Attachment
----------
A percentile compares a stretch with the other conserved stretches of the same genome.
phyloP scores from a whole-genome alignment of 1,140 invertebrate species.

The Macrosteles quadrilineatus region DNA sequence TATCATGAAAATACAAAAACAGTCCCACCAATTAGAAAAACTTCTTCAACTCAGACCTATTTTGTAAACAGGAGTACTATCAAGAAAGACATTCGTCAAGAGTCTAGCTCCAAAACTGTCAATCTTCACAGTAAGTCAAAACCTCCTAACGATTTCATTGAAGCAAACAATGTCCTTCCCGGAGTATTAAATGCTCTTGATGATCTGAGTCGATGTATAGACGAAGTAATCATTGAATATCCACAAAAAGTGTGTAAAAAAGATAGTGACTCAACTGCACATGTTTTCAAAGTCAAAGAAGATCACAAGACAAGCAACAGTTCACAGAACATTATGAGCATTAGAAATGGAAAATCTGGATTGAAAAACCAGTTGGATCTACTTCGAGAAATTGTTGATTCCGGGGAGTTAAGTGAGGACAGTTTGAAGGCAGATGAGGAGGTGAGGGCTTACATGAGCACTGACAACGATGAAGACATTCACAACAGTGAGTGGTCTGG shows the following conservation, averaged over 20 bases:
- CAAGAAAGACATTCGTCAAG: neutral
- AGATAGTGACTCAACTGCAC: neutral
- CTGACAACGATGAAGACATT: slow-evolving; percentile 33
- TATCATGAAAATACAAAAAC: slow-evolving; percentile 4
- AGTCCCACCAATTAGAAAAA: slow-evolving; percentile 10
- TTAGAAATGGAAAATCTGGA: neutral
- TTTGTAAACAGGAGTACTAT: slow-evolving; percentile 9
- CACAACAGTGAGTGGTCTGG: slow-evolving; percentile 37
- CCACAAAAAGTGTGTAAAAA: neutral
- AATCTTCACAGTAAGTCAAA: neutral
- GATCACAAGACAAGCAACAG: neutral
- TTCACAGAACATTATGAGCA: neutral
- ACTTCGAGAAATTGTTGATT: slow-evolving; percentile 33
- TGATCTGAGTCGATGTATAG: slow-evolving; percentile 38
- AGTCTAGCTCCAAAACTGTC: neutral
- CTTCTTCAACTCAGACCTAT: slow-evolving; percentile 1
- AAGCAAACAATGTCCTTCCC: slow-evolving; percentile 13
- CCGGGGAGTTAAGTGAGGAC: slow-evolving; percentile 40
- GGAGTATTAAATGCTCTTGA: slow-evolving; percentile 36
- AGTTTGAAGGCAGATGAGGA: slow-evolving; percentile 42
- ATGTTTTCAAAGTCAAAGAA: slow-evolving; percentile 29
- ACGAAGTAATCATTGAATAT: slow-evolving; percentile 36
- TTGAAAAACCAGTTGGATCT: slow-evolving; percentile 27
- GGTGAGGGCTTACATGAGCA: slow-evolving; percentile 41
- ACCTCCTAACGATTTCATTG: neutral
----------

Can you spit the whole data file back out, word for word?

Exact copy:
A percentile compares a stretch with the other conserved stretches of the same genome.
phyloP scores from a whole-genome alignment of 1,140 invertebrate species.

The Macrosteles quadrilineatus region DNA sequence TATCATGAAAATACAAAAACAGTCCCACCAATTAGAAAAACTTCTTCAACTCAGACCTATTTTGTAAACAGGAGTACTATCAAGAAAGACATTCGTCAAGAGTCTAGCTCCAAAACTGTCAATCTTCACAGTAAGTCAAAACCTCCTAACGATTTCATTGAAGCAAACAATGTCCTTCCCGGAGTATTAAATGCTCTTGATGATCTGAGTCGATGTATAGACGAAGTAATCATTGAATATCCACAAAAAGTGTGTAAAAAAGATAGTGACTCAACTGCACATGTTTTCAAAGTCAAAGAAGATCACAAGACAAGCAACAGTTCACAGAACATTATGAGCATTAGAAATGGAAAATCTGGATTGAAAAACCAGTTGGATCTACTTCGAGAAATTGTTGATTCCGGGGAGTTAAGTGAGGACAGTTTGAAGGCAGATGAGGAGGTGAGGGCTTACATGAGCACTGACAACGATGAAGACATTCACAACAGTGAGTGGTCTGG shows the following conservation, averaged over 20 bases:
- CAAGAAAGACATTCGTCAAG: neutral
- AGATAGTGACTCAACTGCAC: neutral
- CTGACAACGATGAAGACATT: slow-evolving; percentile 33
- TATCATGAAAATACAAAAAC: slow-evolving; percentile 4
- AGTCCCACCAATTAGAAAAA: slow-evolving; percentile 10
- TTAGAAATGGAAAATCTGGA: neutral
- TTTGTAAACAGGAGTACTAT: slow-evolving; percentile 9
- CACAACAGTGAGTGGTCTGG: slow-evolving; percentile 37
- CCACAAAAAGTGTGTAAAAA: neutral
- AATCTTCACAGTAAGTCAAA: neutral
- GATCACAAGACAAGCAACAG: neutral
- TTCACAGAACATTATGAGCA: neutral
- ACTTCGAGAAATTGTTGATT: slow-evolving; percentile 33
- TGATCTGAGTCGATGTATAG: slow-evolving; percentile 38
- AGTCTAGCTCCAAAACTGTC: neutral
- CTTCTTCAACTCAGACCTAT: slow-evolving; percentile 1
- AAGCAAACAATGTCCTTCCC: slow-evolving; percentile 13
- CCGGGGAGTTAAGTGAGGAC: slow-evolving; percentile 40
- GGAGTATTAAATGCTCTTGA: slow-evolving; percentile 36
- AGTTTGAAGGCAGATGAGGA: slow-evolving; percentile 42
- ATGTTTTCAAAGTCAAAGAA: slow-evolving; percentile 29
- ACGAAGTAATCATTGAATAT: slow-evolving; percentile 36
- TTGAAAAACCAGTTGGATCT: slow-evolving; percentile 27
- GGTGAGGGCTTACATGAGCA: slow-evolving; percentile 41
- ACCTCCTAACGATTTCATTG: neutral